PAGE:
Imagine a short story, then make it even shorter.
That’s flash fiction.
Short stories run anywhere between 1,500 and 10,000 words. Flash fiction stories run up to 1,500 words — but often much shorter. Usually up to 500 words.
If you get down to 100 words or fewer, that’s micro fiction.
Flash fiction contests tempt new writers. After all, writing 500 words sounds a lot less daunting than 5,000.
But if you’re a brand new writer, flash fiction may not be for you. It takes skill to condense a story that much.
If you’re more experienced, flash fiction can be a great way to experiment with new story ideas, try a new style, and become a better writer — without committing a lot of time.
Tips for Writing Memorable Flash Fiction
1. Include Conflict
Regardless the length of your story, conflict is the engine of fiction. No conflict, no story.
Your flash fiction piece must have conflict. That could be external — between two characters, between a character and society, or even between a character and nature. Or it could be internal conflict, a struggle within the character’s own mind.
2. Avoid Throat Clearing
You won’t have the time or space for much description, backstory, philosophizing, or anything that slows your story. Rather than telling the reader everything about the setting, suggest a few details that’ll trigger the theater of the reader’s mind.
Most important, jump straight into your story. You don’t have words to spare on introducing your characters at length.
3. Use Dialogue Sparingly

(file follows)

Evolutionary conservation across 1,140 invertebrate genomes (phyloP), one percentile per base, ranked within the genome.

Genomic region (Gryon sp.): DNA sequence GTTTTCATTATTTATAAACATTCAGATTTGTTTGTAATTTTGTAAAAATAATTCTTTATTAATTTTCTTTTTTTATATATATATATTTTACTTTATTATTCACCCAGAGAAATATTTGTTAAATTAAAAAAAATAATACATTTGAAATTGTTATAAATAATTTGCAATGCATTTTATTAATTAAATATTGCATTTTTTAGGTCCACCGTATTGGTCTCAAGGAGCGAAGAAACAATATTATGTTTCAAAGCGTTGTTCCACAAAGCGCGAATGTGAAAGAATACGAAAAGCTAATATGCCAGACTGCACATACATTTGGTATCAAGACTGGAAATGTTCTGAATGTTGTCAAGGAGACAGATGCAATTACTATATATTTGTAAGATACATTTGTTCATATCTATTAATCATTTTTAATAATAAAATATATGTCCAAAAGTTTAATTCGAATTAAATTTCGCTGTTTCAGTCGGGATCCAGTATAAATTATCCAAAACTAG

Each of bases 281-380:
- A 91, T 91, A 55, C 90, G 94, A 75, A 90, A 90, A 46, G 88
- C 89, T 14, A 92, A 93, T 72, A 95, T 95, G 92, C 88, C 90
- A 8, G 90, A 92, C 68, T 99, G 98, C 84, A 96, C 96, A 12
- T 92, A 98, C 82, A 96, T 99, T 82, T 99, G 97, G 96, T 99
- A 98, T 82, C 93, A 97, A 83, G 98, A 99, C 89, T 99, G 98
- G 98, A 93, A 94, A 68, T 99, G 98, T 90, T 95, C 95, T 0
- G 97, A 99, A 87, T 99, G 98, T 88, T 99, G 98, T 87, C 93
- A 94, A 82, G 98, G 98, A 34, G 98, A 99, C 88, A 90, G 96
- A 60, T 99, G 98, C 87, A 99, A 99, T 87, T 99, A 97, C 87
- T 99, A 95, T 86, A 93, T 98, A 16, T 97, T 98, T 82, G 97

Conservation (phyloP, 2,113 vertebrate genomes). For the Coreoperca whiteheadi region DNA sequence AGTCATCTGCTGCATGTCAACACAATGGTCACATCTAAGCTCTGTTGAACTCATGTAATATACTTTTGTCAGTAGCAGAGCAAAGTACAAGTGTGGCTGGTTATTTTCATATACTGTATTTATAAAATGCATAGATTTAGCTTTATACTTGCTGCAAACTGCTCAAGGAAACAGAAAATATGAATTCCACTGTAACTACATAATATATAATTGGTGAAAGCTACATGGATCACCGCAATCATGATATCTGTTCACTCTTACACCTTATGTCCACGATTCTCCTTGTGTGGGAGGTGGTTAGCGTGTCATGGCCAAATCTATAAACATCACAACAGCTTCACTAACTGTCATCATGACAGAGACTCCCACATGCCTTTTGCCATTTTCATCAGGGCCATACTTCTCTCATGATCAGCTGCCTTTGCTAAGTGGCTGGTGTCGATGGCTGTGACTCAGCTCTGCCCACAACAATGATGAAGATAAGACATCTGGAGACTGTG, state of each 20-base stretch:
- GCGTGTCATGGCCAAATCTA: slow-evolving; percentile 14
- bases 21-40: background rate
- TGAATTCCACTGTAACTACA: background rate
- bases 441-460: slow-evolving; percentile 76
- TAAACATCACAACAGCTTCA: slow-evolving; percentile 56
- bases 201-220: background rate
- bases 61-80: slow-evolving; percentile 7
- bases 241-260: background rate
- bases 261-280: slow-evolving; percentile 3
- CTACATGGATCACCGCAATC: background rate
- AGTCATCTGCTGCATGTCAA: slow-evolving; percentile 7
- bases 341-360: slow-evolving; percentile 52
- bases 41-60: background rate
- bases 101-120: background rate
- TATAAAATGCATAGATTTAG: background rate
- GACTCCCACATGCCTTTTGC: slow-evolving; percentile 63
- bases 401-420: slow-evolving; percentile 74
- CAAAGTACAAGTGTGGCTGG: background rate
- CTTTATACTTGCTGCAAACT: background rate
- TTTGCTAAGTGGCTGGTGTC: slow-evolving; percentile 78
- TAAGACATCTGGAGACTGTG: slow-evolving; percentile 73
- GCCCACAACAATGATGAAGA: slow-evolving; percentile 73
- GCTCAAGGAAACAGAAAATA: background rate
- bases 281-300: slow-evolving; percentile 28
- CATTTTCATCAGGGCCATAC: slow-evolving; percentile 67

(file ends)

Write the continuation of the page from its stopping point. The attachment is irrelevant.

Cut flash fiction dialogue to the bone. There’s no room in any length fiction for banal, on-the-nose greetings and small talk. Pared down dialogue should move the story along, helping to reveal character and advance the plot.
Cut the dead wood from your dialogue — and what’s left will be much more powerful. Remember, what remains unsaid, or appears as subtext, can also be hugely significant.
4. Aim for the Heart
Even in 100 words, you should strive for an emotional connection. Your story should carry a punch. Without shoehorning it in or becoming maudlin or cheesy, you want to make the reader laugh, cry, feel moved.
Before you start, have an idea of what you want the reader to take away from your story and to feel. That’s the way to potentially write something truly memorable.
5. Keep the End in Mind
From the first word of your piece, know where you’re headed. Every sentence should lead to the final one. Your writing tone should be consistent throughout and build to the ending.
Flash fiction deserves aggressive, even ferocious, self-editing as much as a longer piece does. Edit thoroughly so that your whole piece builds to the end. This can be great training for getting to the place where you’re happy with every word.
Ready to Give Flash Fiction a Try?
Do you have a few short stories under your belt already? Maybe it’s time to challenge yourself with a flash fiction piece. It can be fun, but perhaps not as easy as it looks.
Click here for plenty of free writing contests seeking stories as short as 53 words. Good luck!